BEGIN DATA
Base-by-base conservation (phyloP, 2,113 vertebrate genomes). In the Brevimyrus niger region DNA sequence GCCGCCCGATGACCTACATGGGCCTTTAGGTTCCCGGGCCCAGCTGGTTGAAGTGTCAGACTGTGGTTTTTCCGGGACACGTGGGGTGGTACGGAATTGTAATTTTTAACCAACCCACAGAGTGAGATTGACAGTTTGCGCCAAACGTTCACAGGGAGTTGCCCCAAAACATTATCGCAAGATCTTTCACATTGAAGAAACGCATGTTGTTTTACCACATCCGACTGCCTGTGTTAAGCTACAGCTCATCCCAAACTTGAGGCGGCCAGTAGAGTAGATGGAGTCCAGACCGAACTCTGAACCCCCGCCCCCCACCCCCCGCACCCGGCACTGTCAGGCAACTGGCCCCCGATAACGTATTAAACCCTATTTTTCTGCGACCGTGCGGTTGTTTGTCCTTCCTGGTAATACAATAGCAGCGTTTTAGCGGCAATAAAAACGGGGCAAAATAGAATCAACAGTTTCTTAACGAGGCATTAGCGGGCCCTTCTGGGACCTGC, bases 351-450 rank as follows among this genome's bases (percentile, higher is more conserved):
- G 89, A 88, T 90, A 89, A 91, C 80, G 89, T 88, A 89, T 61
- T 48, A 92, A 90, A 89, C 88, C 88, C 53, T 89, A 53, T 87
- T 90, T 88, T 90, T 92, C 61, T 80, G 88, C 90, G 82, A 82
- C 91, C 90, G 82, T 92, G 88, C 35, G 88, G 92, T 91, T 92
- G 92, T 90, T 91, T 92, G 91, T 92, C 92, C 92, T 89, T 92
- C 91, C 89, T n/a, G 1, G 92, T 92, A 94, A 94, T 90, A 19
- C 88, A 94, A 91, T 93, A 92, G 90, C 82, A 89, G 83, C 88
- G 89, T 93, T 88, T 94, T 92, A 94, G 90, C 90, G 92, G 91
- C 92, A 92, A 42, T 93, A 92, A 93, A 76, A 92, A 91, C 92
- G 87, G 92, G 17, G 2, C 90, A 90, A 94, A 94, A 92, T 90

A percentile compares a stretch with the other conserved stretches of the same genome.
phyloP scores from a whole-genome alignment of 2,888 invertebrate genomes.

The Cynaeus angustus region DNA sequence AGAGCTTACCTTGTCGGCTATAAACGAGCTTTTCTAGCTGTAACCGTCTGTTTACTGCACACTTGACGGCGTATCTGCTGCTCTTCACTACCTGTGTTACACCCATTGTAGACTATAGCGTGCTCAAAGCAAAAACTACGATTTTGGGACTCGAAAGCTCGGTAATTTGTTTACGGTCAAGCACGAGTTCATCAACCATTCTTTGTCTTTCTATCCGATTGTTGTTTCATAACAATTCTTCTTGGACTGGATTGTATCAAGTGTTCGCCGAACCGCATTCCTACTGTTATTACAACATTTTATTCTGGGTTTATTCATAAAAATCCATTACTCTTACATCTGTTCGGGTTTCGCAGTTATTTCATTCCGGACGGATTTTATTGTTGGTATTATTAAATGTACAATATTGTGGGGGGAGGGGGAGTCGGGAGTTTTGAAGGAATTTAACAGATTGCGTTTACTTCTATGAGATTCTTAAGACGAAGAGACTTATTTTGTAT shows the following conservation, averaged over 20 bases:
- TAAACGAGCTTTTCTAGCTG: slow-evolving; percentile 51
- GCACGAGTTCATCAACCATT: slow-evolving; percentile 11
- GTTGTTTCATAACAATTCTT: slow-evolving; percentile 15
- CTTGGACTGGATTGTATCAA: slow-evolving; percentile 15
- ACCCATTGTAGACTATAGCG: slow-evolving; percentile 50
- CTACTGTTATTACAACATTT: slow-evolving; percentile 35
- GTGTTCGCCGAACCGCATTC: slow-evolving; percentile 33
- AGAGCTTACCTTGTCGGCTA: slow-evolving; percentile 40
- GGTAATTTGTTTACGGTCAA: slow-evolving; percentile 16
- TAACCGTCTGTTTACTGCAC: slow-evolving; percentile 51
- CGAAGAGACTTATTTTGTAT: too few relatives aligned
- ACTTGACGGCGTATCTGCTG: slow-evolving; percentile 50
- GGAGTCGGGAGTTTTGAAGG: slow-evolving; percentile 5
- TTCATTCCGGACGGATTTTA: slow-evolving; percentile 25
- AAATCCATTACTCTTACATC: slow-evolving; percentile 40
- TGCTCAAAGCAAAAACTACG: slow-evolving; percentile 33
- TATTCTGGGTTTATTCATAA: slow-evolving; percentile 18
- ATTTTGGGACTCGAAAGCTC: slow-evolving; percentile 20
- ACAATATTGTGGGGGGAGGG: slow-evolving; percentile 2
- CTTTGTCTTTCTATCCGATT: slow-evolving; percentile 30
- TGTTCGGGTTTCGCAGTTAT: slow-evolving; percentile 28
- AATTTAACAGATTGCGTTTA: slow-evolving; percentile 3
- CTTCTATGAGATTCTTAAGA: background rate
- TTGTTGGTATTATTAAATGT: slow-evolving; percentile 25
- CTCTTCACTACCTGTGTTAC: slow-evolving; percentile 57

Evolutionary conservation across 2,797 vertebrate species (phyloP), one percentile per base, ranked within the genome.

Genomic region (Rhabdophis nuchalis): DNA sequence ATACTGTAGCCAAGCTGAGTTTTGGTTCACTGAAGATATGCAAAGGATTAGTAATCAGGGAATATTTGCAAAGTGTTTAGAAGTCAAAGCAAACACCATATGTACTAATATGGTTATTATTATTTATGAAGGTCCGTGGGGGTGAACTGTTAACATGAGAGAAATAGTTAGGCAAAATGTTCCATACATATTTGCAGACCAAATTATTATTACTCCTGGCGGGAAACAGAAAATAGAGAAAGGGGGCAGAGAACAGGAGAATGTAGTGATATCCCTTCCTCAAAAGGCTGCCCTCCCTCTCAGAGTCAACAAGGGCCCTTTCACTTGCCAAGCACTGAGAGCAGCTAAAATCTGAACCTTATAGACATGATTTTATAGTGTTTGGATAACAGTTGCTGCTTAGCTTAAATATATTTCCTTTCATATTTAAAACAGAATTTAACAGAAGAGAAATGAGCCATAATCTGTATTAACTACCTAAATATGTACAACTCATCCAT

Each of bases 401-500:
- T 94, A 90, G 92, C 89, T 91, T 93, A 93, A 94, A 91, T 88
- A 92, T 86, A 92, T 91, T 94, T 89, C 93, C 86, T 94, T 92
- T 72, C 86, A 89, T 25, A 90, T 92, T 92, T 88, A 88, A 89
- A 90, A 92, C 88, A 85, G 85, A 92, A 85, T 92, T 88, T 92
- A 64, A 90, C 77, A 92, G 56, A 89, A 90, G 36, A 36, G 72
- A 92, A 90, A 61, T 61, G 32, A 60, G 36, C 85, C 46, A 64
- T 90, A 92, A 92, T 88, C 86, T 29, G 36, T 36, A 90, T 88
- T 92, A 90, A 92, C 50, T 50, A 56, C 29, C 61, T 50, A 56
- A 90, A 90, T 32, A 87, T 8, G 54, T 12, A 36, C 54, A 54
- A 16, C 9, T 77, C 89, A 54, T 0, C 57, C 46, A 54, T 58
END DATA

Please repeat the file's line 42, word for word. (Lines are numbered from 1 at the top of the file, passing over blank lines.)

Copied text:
Each of bases 401-500: